Monday, October 10, 2005

Why Bush Can't Win

After being excoriated over the slow federal response to Hurricane Katrina, the media is distorting the attempts by the Bush Administration to develop a plan to deal with an outbreak of the Avian (H5N1) Flu.

Yes, such an outbreak would be a global pandemic, the likes of which we have not seen since 1918, but isn't it prudent to begin developing plans now to minimize the spread of the virus? This is what the Bush Administration is trying to do and such an effort should receive immediate and unqualified bipartisan support. But alas, that may not be forthcoming. Welcome to Washington.

From the NYT article:

The plan outlines a worst-case scenario in which more than 1.9 million Americans would die and 8.5 million would be hospitalized with costs exceeding $450 billion.

It also calls for a domestic vaccine production capacity of 600 million doses within six months, more than 10 times the present capacity.

On Friday, President Bush invited the leaders of the nation's top six vaccine producers to the White House to cajole them into increasing their domestic vaccine capacity, and the flu plan demonstrates just how monumental a task these companies have before them.

In the wake of Hurricane Katrina, the Bush administration's efforts to plan for a possible pandemic flu have become controversial, with many Democrats in Congress charging that the administration has not done enough. Many have pointed to the lengthy writing process of the flu plan as evidence of this.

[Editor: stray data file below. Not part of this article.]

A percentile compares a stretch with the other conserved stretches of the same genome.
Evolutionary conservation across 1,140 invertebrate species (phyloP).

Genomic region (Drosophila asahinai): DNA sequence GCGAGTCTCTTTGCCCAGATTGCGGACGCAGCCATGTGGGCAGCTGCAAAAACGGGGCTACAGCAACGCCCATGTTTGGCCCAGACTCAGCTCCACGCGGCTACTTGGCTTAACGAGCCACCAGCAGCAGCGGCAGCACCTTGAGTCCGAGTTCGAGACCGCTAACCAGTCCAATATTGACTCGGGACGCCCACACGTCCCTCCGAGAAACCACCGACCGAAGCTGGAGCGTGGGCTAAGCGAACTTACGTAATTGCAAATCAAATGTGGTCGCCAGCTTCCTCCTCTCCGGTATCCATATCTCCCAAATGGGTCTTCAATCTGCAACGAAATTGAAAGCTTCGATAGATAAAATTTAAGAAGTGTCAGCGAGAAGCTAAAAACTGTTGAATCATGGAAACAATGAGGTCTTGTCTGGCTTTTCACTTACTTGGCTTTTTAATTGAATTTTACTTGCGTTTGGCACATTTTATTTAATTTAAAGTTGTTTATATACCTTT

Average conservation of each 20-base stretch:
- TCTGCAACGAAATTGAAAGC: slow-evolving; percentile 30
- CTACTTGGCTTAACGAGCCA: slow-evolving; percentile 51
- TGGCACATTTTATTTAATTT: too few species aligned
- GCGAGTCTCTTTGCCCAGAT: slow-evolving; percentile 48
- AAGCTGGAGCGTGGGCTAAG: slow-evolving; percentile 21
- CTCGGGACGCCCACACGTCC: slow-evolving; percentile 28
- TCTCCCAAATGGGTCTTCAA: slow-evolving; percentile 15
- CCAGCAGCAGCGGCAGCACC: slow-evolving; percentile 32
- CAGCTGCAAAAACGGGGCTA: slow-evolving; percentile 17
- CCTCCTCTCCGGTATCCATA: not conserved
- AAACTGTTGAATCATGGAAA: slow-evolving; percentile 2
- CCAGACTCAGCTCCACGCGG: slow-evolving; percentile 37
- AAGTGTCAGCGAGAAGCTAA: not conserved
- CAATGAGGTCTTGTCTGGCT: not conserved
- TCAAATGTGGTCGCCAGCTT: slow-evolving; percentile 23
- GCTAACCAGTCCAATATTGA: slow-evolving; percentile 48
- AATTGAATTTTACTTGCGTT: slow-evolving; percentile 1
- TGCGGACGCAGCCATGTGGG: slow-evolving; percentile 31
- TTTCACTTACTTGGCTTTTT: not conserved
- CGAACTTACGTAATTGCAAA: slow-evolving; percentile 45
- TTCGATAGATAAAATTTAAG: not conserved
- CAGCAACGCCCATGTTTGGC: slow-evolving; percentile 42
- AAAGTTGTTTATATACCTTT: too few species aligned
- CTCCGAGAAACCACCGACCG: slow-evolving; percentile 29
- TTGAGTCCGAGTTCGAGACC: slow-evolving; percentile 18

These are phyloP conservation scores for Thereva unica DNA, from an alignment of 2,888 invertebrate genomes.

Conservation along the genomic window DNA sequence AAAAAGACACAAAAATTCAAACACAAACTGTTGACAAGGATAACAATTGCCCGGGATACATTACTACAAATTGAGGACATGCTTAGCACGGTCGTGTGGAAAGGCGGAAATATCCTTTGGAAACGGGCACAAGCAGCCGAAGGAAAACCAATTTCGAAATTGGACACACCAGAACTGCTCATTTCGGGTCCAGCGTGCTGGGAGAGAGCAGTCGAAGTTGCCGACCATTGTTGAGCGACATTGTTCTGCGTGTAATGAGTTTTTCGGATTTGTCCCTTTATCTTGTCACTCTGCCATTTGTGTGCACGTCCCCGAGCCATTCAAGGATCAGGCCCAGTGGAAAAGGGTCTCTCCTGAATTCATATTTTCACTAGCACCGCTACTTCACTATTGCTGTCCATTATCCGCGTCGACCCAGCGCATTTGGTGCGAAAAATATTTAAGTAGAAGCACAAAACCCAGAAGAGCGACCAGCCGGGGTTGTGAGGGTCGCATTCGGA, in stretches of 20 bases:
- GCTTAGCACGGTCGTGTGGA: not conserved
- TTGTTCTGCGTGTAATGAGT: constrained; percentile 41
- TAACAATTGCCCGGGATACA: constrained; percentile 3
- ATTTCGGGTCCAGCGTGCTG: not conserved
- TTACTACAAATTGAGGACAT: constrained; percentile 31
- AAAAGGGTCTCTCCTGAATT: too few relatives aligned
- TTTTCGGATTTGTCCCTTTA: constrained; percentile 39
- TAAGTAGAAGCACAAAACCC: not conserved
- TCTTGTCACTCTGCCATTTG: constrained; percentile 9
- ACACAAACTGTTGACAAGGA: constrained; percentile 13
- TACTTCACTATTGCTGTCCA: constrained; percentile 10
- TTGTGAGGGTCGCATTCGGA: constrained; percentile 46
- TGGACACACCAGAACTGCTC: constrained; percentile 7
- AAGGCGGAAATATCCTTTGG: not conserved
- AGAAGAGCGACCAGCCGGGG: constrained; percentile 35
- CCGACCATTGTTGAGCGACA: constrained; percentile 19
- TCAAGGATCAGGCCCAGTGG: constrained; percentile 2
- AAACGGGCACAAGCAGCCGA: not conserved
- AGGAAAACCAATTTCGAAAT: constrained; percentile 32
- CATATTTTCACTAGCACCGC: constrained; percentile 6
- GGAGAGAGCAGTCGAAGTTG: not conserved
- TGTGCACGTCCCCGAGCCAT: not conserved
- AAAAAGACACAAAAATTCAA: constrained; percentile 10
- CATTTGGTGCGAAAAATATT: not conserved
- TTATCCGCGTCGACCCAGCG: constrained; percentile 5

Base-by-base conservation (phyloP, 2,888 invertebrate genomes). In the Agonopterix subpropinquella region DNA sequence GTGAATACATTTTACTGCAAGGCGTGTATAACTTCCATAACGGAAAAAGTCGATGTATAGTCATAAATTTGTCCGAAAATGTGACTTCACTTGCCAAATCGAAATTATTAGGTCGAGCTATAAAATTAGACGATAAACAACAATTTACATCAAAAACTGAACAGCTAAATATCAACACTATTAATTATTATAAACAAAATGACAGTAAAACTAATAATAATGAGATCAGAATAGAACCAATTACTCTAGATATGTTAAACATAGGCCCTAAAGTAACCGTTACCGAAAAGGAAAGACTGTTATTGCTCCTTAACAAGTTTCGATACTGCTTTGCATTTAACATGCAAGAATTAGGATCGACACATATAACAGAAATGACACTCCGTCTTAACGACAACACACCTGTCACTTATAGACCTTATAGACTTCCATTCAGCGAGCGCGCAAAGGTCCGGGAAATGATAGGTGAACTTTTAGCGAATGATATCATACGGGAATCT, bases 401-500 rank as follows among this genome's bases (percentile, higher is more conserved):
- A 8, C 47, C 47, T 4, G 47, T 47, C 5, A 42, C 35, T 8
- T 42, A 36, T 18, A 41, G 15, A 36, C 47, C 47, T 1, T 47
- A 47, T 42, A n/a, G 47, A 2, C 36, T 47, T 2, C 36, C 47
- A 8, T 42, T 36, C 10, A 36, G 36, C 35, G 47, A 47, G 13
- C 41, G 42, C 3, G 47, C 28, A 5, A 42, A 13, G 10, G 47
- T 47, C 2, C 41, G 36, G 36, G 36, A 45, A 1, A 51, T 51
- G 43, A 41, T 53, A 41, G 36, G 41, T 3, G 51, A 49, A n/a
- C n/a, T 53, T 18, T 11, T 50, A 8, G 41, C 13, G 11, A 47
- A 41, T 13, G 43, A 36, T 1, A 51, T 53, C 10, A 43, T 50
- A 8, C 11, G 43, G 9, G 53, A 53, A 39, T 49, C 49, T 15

Clearly, we need more vaccines. But what are the specific objections the Democrats have to a plan that is still being formulated? In the above-referenced "worst case scenario" the military would have to become involved and it would likely require quarantines, some of which may be in higher density and lower socio-economic areas. Will irresponsible charges of racism be invoked if that is the case? (The same will be true, to an even greater degree, in a relatively racially homogeneous and densely packed cities like Tokyo, Seoul, or Mexico City.)

As far as the writing process of the flu response plan, this is not something one does on the back of a cocktail napkin. Every major cabinet position in the government would be involved, as well as overturning or suspending the Posse Comitatus Act. Formulating a plan is going to take longer than a Christophe haircut. The fact that our occasionally syntactically challenged President held forth on this subject in a reasoned and eloquent fashion in his press conference is a sign of how seriously he takes this threat. The action our government takes may come not a moment too soon.


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